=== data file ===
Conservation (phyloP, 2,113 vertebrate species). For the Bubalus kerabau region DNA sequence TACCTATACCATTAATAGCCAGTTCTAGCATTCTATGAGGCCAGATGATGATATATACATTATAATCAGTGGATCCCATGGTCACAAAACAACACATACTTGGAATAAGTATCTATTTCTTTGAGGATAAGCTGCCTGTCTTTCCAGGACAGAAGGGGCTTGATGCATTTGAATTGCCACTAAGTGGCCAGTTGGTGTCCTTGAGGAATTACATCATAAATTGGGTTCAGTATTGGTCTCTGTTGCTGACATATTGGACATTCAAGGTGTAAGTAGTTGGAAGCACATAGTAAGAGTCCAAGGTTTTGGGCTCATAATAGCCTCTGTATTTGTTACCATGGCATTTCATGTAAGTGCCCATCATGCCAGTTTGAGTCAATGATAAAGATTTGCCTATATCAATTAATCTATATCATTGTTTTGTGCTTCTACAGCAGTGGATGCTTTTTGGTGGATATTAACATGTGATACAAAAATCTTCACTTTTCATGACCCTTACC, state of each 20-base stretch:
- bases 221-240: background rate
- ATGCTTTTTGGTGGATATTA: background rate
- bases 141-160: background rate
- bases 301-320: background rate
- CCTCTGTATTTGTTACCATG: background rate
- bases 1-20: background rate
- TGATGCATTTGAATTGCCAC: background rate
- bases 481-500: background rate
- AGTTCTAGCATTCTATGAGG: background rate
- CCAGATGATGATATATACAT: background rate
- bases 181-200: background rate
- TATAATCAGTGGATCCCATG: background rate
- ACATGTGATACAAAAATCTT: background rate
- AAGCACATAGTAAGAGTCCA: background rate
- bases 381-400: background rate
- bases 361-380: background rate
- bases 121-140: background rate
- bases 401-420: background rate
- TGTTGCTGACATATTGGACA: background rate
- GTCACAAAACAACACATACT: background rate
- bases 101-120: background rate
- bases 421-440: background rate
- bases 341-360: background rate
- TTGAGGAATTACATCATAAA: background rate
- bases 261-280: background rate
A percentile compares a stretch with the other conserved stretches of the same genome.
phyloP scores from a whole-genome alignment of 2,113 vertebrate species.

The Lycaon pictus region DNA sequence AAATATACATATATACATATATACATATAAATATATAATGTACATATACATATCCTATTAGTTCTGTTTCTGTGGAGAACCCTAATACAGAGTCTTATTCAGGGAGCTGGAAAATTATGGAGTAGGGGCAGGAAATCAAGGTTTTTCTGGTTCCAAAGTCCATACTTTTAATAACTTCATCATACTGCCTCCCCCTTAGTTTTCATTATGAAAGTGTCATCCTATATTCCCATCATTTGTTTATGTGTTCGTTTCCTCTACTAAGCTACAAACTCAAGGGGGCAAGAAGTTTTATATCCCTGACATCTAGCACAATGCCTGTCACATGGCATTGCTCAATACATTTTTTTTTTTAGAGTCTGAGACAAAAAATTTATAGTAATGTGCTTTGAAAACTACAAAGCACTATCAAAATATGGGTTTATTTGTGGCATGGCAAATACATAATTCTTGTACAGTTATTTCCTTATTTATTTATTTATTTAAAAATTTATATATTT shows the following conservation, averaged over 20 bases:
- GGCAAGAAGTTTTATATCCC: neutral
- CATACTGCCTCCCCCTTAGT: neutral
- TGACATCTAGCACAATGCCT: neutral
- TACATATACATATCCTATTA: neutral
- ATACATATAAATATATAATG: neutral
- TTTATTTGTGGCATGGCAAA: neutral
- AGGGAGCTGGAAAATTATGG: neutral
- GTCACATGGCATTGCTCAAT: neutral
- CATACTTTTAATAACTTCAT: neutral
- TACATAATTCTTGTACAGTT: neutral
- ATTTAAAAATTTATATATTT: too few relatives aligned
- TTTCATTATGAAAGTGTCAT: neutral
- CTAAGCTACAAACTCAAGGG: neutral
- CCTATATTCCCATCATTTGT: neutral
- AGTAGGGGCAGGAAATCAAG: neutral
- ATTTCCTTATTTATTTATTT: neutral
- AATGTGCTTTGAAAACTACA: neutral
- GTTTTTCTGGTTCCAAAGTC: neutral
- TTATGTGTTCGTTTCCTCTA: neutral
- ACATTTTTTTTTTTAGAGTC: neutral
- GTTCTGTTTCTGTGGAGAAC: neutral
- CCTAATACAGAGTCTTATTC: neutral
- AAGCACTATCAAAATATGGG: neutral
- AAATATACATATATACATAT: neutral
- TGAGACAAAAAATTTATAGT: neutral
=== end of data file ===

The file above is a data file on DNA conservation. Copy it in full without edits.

Conservation (phyloP, 2,113 vertebrate species). For the Bubalus kerabau region DNA sequence TACCTATACCATTAATAGCCAGTTCTAGCATTCTATGAGGCCAGATGATGATATATACATTATAATCAGTGGATCCCATGGTCACAAAACAACACATACTTGGAATAAGTATCTATTTCTTTGAGGATAAGCTGCCTGTCTTTCCAGGACAGAAGGGGCTTGATGCATTTGAATTGCCACTAAGTGGCCAGTTGGTGTCCTTGAGGAATTACATCATAAATTGGGTTCAGTATTGGTCTCTGTTGCTGACATATTGGACATTCAAGGTGTAAGTAGTTGGAAGCACATAGTAAGAGTCCAAGGTTTTGGGCTCATAATAGCCTCTGTATTTGTTACCATGGCATTTCATGTAAGTGCCCATCATGCCAGTTTGAGTCAATGATAAAGATTTGCCTATATCAATTAATCTATATCATTGTTTTGTGCTTCTACAGCAGTGGATGCTTTTTGGTGGATATTAACATGTGATACAAAAATCTTCACTTTTCATGACCCTTACC, state of each 20-base stretch:
- bases 221-240: background rate
- ATGCTTTTTGGTGGATATTA: background rate
- bases 141-160: background rate
- bases 301-320: background rate
- CCTCTGTATTTGTTACCATG: background rate
- bases 1-20: background rate
- TGATGCATTTGAATTGCCAC: background rate
- bases 481-500: background rate
- AGTTCTAGCATTCTATGAGG: background rate
- CCAGATGATGATATATACAT: background rate
- bases 181-200: background rate
- TATAATCAGTGGATCCCATG: background rate
- ACATGTGATACAAAAATCTT: background rate
- AAGCACATAGTAAGAGTCCA: background rate
- bases 381-400: background rate
- bases 361-380: background rate
- bases 121-140: background rate
- bases 401-420: background rate
- TGTTGCTGACATATTGGACA: background rate
- GTCACAAAACAACACATACT: background rate
- bases 101-120: background rate
- bases 421-440: background rate
- bases 341-360: background rate
- TTGAGGAATTACATCATAAA: background rate
- bases 261-280: background rate
A percentile compares a stretch with the other conserved stretches of the same genome.
phyloP scores from a whole-genome alignment of 2,113 vertebrate species.

The Lycaon pictus region DNA sequence AAATATACATATATACATATATACATATAAATATATAATGTACATATACATATCCTATTAGTTCTGTTTCTGTGGAGAACCCTAATACAGAGTCTTATTCAGGGAGCTGGAAAATTATGGAGTAGGGGCAGGAAATCAAGGTTTTTCTGGTTCCAAAGTCCATACTTTTAATAACTTCATCATACTGCCTCCCCCTTAGTTTTCATTATGAAAGTGTCATCCTATATTCCCATCATTTGTTTATGTGTTCGTTTCCTCTACTAAGCTACAAACTCAAGGGGGCAAGAAGTTTTATATCCCTGACATCTAGCACAATGCCTGTCACATGGCATTGCTCAATACATTTTTTTTTTTAGAGTCTGAGACAAAAAATTTATAGTAATGTGCTTTGAAAACTACAAAGCACTATCAAAATATGGGTTTATTTGTGGCATGGCAAATACATAATTCTTGTACAGTTATTTCCTTATTTATTTATTTATTTAAAAATTTATATATTT shows the following conservation, averaged over 20 bases:
- GGCAAGAAGTTTTATATCCC: neutral
- CATACTGCCTCCCCCTTAGT: neutral
- TGACATCTAGCACAATGCCT: neutral
- TACATATACATATCCTATTA: neutral
- ATACATATAAATATATAATG: neutral
- TTTATTTGTGGCATGGCAAA: neutral
- AGGGAGCTGGAAAATTATGG: neutral
- GTCACATGGCATTGCTCAAT: neutral
- CATACTTTTAATAACTTCAT: neutral
- TACATAATTCTTGTACAGTT: neutral
- ATTTAAAAATTTATATATTT: too few relatives aligned
- TTTCATTATGAAAGTGTCAT: neutral
- CTAAGCTACAAACTCAAGGG: neutral
- CCTATATTCCCATCATTTGT: neutral
- AGTAGGGGCAGGAAATCAAG: neutral
- ATTTCCTTATTTATTTATTT: neutral
- AATGTGCTTTGAAAACTACA: neutral
- GTTTTTCTGGTTCCAAAGTC: neutral
- TTATGTGTTCGTTTCCTCTA: neutral
- ACATTTTTTTTTTTAGAGTC: neutral
- GTTCTGTTTCTGTGGAGAAC: neutral
- CCTAATACAGAGTCTTATTC: neutral
- AAGCACTATCAAAATATGGG: neutral
- AAATATACATATATACATAT: neutral
- TGAGACAAAAAATTTATAGT: neutral